Jazz’s Harris M.I.A. after two playoff games against Spurs
Jazz notes • Team looking for its rhythm.
Published: May 2, 2012 11:08PM
Updated: May 2, 2012 11:57PM

San Antonio • Tony Parker no longer owns center stage as the Jazz’s primary concern.

Devin Harris has given him company.

While Al Jefferson shot just 5 of 15 from the floor during Utah’s 114-83 blowout loss to the Spurs in Game 2 on Wednesday, Harris was almost invisible. He recorded only five points on 2-of-7 shooting and had more turnovers (two) than assists (one).

Through two playoff contests, Harris is 5 of 16 from the field with seven turnovers and three assists, and he’s only averaging 6 points. In addition, the player who helped carry Utah into the postseason has spent Games 1 and 2 sharing nearly equal time with backup Jamaal Tinsley.

“We just can’t get to our spots offensively. They have thrown our rhythm a little bit and we just didn’t make shots [Wednesday],” Harris said. “We shot a horrible percentage. … With [an opponent] like this, you have to score, as well as defend. And we can’t have many games like this.”

Still, Harris insisted the one-sided series was nowhere near being over. He helped guide Dallas to the 2006 NBA Finals and is one of Utah’s most experienced players. Harris has refused to rise too high or fall too low during the Jazz’s up-and-down 2011-12 season, and he’s convinced Utah’s not done fighting.

The Jazz were 25-8 at EnergySolutions Arena, and Utah has three days to overhaul its approach.

“We look forward to playing on our home floor. We will have the crowd behind us and it’s another opportunity for us,” Harris said. “But, by all means, they won the first two games and they were supposed to. They’re a good team. But the series doesn’t start until somebody wins on their opponent’s home floor.”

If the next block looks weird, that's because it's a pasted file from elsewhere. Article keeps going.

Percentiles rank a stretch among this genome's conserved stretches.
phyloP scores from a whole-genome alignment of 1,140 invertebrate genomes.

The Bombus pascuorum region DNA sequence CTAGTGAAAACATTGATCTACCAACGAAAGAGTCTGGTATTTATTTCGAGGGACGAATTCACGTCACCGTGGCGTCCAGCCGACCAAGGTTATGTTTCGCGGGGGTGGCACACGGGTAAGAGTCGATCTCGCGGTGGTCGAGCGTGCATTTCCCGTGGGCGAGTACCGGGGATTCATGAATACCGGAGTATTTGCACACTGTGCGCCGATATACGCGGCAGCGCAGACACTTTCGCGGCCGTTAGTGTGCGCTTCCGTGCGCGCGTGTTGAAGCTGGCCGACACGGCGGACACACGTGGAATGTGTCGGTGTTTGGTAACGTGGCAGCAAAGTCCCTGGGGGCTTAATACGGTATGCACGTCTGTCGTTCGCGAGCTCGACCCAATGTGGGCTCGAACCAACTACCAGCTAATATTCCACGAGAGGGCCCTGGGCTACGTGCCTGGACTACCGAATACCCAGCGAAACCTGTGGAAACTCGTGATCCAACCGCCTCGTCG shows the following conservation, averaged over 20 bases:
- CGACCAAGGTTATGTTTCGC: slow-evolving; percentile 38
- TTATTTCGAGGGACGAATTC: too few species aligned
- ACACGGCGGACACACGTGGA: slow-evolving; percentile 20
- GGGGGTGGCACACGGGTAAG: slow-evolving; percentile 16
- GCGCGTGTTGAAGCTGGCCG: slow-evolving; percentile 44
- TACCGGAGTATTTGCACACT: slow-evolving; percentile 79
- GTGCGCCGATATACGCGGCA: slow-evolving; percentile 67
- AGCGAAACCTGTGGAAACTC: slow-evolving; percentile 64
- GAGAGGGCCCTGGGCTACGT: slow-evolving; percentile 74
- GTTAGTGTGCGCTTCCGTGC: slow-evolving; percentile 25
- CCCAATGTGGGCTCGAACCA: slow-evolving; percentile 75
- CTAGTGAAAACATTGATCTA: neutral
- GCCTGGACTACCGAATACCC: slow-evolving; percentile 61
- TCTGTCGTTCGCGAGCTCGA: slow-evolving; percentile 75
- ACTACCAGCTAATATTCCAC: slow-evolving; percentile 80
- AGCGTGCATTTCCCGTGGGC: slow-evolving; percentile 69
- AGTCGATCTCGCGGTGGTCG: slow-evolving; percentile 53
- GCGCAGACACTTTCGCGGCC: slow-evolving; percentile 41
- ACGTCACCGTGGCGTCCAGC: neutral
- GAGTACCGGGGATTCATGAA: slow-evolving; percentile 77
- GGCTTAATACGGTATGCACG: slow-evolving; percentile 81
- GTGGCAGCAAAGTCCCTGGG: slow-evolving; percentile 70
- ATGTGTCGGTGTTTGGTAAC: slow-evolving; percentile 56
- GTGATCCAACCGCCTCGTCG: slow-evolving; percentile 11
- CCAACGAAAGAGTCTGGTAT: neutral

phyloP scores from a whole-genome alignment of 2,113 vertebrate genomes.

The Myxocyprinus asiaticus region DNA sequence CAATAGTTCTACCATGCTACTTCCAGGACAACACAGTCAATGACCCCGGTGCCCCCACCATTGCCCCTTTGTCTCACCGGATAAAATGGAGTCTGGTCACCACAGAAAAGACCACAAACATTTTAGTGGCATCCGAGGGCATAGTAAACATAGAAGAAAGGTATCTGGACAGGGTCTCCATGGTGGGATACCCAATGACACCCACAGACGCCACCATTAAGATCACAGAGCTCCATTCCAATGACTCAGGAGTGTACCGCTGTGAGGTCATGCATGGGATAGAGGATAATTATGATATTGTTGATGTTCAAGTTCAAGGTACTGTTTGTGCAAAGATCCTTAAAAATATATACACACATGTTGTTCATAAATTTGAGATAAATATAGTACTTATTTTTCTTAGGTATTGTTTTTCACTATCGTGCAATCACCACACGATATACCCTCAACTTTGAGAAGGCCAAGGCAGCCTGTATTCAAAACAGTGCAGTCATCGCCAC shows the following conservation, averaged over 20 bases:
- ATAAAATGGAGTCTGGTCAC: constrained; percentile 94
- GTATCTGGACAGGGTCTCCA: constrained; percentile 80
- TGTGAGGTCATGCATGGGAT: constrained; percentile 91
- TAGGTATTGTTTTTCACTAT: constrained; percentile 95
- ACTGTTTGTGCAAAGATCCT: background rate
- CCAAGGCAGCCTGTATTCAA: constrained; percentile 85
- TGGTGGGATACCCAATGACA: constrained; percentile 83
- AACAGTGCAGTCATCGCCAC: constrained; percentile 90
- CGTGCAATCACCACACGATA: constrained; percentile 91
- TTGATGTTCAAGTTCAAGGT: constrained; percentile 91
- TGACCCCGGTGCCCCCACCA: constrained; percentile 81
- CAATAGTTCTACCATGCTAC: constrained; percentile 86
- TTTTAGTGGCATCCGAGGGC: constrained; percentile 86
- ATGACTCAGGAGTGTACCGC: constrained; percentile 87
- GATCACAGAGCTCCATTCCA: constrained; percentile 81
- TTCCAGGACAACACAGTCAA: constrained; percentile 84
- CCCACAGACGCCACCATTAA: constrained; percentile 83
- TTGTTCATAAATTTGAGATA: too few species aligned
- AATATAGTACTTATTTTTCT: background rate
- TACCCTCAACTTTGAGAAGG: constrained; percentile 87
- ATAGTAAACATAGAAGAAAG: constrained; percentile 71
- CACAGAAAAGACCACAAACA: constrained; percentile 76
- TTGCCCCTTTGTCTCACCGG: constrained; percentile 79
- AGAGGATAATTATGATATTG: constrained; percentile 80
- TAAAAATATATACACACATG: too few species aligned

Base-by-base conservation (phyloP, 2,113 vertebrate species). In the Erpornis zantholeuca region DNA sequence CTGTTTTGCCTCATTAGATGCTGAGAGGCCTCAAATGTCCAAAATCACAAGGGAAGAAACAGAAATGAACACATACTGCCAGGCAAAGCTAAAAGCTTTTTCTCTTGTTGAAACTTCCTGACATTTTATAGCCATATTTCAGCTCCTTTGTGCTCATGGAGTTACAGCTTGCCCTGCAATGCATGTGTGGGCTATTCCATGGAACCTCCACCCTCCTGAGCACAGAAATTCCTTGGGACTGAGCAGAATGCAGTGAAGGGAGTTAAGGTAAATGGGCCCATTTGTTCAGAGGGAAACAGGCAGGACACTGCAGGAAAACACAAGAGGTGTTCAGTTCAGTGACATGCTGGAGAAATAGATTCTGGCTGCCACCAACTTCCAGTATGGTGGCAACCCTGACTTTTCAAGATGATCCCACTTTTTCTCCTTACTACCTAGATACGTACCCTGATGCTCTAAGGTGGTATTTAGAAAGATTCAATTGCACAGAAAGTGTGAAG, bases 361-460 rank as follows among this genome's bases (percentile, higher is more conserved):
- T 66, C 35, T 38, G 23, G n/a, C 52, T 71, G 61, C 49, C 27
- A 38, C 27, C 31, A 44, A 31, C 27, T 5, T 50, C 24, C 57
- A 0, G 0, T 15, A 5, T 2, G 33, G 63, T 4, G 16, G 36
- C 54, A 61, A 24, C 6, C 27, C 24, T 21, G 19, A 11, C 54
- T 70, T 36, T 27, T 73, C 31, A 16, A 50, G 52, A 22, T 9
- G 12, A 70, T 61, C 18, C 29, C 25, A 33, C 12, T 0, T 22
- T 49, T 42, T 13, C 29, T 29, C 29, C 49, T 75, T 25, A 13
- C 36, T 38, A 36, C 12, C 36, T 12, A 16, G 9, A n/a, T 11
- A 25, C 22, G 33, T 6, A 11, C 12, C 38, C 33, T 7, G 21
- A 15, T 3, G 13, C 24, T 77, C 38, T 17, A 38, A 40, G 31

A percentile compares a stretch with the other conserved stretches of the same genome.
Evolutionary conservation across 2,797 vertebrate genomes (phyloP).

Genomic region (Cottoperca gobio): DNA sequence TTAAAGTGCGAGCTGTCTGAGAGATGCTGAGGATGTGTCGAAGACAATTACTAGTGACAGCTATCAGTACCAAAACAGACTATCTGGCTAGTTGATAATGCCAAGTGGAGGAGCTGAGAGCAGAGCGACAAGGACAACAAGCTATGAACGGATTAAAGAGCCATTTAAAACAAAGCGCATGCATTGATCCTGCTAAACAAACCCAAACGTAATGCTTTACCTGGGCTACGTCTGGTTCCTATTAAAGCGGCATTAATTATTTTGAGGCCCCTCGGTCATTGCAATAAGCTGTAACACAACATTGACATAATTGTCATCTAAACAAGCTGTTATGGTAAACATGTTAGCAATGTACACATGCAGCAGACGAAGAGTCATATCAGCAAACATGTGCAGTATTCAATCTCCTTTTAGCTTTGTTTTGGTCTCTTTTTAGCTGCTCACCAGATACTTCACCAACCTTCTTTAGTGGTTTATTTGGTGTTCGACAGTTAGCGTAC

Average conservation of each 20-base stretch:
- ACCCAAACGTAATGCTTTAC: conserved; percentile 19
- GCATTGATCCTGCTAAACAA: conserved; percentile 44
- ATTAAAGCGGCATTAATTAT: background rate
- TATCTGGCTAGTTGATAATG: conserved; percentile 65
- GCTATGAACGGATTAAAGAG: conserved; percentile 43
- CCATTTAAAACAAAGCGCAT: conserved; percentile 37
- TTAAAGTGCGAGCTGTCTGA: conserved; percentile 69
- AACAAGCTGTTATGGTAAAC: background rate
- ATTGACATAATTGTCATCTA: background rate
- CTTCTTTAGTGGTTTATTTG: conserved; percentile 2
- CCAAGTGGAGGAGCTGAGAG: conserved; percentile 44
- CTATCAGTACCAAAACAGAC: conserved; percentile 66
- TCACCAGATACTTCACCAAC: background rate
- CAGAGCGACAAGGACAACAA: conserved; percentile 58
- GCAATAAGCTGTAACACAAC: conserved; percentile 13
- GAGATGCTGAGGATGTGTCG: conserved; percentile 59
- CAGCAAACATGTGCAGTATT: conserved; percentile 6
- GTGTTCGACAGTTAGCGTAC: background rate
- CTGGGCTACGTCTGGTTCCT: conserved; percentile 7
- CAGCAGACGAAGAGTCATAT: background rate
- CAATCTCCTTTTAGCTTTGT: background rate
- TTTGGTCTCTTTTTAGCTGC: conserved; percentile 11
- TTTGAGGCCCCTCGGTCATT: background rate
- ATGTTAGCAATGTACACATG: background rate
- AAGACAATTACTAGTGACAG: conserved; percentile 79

Bulldog approval

Jazz guard Gordon Hayward’s face lit up as soon as the Atlantic 10 was mentioned before tipoff Wednesday.

Asked about Butler’s plans to join the conference for the 2013-14 season, the ex-Bulldog said he’s all for it.

Hayward believes everything from recruiting to exposure will be improved by the move, and he’s glad to have played a part in his former school’s rise.

“It works well for Butler, at least for basketball, in that they get to play better competition and the marketing’s going to be bigger. It’s good for them,” said Hayward, who led the Bulldogs to the 2010 NCAA men’s basketball championship game.

No need

Spurs reserve center Tiago Splitter (left wrist bone bruise) was active for Game 2 after initially being listed as doubtful. However, Splitter didn’t take the court during San Antonio’s 31-point romp.

DeJuan Blair backed up starter Tim Duncan, and San Antonio coach Gregg Popovich said before tipoff Splitter would only be used if necessary.

“[His injury] is one of those things. It’s a pain thing — it is a ligament. But the MRI was negative, that sort of thing,” Popovich said. “They’re not worried he’ll injure it further. But it’s like a sprained thumb. You touch it again, you’re right back to where you started.”

Briefly

Ex-Spurs center David Robinson and Duncan joined Popovich near the court before tipoff, as the 2011-12 NBA Coach of the Year award was displayed to fans. The trio teamed for two NBA titles, and Popovich has since won two more with Duncan.